Almost forty years ago, a young girl of fourteen has sex, gets pregnant, and gives her baby up for adoption. Fast-forwarding to the present day, we meet three very different women, each of whom struggles to maintain control of their lives. There's Elizabeth, a smart and successful lawyer who uses her body to her advantage. Any time she feels that she doesn't have the upper hand, and cannot control the situation, she uses her sex appeal - whether that be starting a romance with her boss when she suspects he is trying to start one himself, or finding some way to control her overly friendly neighbor and husband. Karen, meanwhile, is a bitter health care professional who obviously has a lot of heart but never shows it. She gave up a daughter at the age of fourteen (wonderfully shown rather than told, she is the young girl and mother of Elizabeth), and has never gotten over it - her bitterness inspiring her to lash out at everyone around her - even the gentle man at work who is undeniably ... Written by
Sony Pictures Classics
Caught this one at TIFF, and it was one of the best movies of the festival. Rodrigo Garcia directed "Nine Lives", which may be familiar to some audiences. That one was from 2005 and wove together a series of short vignettes. Garcia has a wonderful sensibility at portraying female characters in that one, and in "Mother & Child" he builds upon it even further as the movie centers around the theme of adoption and how it affects three adult women, played by Annette Bening, Naomi Watts, and Kerri Washington.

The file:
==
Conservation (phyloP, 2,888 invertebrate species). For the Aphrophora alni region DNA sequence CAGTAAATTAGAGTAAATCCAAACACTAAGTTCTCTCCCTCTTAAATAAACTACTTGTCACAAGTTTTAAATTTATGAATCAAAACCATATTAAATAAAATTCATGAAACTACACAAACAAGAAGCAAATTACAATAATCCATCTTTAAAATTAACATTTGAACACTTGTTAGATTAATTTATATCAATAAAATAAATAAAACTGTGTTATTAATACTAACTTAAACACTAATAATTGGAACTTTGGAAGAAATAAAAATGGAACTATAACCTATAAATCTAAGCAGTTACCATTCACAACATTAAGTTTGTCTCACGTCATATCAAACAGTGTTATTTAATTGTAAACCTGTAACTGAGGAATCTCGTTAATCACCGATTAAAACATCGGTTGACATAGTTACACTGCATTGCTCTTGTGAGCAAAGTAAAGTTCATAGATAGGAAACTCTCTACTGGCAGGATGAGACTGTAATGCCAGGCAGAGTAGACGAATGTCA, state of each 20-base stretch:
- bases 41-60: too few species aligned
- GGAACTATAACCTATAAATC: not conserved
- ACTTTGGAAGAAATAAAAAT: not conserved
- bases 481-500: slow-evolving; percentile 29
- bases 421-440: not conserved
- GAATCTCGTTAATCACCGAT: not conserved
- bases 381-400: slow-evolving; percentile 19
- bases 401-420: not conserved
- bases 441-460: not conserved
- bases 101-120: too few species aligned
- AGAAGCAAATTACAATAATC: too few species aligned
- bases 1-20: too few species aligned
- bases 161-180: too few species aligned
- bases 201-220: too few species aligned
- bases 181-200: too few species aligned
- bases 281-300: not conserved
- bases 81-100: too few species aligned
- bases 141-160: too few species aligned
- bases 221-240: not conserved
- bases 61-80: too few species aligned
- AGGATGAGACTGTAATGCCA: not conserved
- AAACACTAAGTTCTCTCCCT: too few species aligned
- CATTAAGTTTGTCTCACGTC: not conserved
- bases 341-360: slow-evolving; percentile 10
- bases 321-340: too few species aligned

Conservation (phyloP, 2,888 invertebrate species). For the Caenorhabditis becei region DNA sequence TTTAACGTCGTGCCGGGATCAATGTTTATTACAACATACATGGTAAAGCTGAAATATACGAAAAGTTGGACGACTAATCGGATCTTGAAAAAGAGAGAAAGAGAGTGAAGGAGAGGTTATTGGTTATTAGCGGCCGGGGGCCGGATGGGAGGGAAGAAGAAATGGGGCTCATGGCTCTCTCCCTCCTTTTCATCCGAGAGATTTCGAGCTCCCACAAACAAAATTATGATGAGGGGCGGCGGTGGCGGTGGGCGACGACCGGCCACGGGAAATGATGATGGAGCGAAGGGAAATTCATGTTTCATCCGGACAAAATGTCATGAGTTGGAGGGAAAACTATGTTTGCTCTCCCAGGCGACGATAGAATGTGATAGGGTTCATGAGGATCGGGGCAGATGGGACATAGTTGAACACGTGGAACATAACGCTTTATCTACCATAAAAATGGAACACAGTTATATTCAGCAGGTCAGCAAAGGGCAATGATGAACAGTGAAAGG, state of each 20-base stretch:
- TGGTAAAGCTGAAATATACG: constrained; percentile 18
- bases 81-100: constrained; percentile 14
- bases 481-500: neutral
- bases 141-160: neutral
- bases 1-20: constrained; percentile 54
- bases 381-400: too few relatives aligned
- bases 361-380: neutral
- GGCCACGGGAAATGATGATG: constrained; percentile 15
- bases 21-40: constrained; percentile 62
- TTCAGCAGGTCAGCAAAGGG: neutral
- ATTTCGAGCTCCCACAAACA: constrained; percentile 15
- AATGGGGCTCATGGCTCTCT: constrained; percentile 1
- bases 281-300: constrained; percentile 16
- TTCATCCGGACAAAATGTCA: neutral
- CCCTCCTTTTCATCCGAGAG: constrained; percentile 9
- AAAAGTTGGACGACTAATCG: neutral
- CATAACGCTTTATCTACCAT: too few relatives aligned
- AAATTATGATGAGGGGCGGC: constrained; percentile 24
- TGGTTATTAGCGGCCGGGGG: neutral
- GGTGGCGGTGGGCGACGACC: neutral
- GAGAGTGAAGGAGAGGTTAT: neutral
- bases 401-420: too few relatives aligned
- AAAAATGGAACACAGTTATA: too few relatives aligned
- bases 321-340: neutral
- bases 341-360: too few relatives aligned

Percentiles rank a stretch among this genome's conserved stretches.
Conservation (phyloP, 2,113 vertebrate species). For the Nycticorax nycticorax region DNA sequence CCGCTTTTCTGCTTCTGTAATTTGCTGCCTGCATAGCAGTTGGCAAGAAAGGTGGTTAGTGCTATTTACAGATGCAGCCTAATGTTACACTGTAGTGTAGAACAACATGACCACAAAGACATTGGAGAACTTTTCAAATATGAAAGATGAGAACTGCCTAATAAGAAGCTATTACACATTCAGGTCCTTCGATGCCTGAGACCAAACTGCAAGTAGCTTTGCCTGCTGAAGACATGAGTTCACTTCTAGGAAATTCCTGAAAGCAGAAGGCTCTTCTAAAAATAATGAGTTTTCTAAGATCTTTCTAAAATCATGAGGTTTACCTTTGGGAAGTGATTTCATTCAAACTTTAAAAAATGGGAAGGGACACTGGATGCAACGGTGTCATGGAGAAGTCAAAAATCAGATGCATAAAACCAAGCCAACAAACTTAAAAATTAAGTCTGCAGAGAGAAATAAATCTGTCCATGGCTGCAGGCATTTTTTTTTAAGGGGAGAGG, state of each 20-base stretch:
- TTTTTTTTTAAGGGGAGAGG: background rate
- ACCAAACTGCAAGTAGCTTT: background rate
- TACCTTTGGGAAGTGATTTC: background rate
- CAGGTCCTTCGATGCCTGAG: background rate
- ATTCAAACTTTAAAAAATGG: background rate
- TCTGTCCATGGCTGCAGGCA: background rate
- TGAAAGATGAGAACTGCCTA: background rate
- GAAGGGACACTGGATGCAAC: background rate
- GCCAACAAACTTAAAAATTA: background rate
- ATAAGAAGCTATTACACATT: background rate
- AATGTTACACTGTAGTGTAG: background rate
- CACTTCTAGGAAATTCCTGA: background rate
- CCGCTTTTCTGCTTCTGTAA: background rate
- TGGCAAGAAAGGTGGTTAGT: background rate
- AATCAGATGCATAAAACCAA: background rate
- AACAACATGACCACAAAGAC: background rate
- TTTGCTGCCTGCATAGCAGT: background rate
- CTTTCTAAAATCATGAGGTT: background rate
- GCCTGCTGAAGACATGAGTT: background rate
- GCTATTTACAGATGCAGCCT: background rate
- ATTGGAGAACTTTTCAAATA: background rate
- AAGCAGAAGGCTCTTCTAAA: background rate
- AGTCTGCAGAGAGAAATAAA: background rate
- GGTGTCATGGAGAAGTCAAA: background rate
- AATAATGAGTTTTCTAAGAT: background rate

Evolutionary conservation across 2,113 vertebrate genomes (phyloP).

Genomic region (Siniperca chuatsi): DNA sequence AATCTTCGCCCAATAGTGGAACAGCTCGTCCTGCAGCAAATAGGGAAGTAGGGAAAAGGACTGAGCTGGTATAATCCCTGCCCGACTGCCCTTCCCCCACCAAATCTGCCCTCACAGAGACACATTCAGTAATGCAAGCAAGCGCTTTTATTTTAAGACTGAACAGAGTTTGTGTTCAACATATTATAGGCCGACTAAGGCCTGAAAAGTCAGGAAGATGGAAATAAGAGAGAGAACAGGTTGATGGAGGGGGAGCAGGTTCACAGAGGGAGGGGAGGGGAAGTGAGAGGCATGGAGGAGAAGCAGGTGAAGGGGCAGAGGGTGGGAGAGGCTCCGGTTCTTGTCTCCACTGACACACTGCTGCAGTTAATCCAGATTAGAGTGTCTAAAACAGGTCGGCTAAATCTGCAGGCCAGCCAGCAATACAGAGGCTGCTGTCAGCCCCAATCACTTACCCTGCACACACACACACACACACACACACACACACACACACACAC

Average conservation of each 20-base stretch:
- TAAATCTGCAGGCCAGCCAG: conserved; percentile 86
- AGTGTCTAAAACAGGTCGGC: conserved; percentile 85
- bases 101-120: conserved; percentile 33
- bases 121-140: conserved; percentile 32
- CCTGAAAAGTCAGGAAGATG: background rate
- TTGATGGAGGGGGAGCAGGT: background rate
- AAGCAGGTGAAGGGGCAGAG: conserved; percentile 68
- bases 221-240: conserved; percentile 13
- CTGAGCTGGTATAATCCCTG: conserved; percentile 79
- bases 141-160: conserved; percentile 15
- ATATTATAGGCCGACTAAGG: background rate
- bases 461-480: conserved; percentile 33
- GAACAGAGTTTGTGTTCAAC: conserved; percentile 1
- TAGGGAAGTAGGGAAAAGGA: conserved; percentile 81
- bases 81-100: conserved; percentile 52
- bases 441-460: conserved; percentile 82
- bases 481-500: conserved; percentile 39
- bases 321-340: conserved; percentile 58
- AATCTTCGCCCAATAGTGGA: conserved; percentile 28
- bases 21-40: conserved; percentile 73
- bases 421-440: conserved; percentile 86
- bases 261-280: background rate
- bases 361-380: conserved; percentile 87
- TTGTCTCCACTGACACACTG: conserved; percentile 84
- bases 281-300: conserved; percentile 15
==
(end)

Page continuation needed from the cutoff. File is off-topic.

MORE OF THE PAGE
I suppose this will get the "chick flick" label upon it's release, but for any lover of good dramas with characters you can sink your teeth into, that shouldn't matter, and besides, when did it become unfashionable for grown men to see movies with attractive female stars in them? There isn't a false moment or a scene that doesn't ring true, and I found myself so involved in the particularities of all the characters we meet that it no longer mattered to me what happened next, it was more interesting to get inside the shoes and take a walk inside the lives of these characters, so well fleshed out by all the stars here. So many big movies from America often feature adults behaving like children, and so it's ultimately refreshing and quite moving to follow the characters in "Mother & Child" who are going through very adult problems and acting like adults throughout, even if sometimes they fall or crack or are flawed.
I think Bening and Watts, playing two very complicated and difficult women, should be nominated for Oscars. This movie takes material that could have been dumbed down and made into a TV movie of the week, but instead Rodrigo Garcia elevates the film by really listening to his characters. A wonderful movie, not just for women, but for all adults who like good movies, and for all film-goers who especially like "hyperlink" movies, that is, movies that deal with a multitude of characters while letting each of them take the wheel of the car. Terrific.
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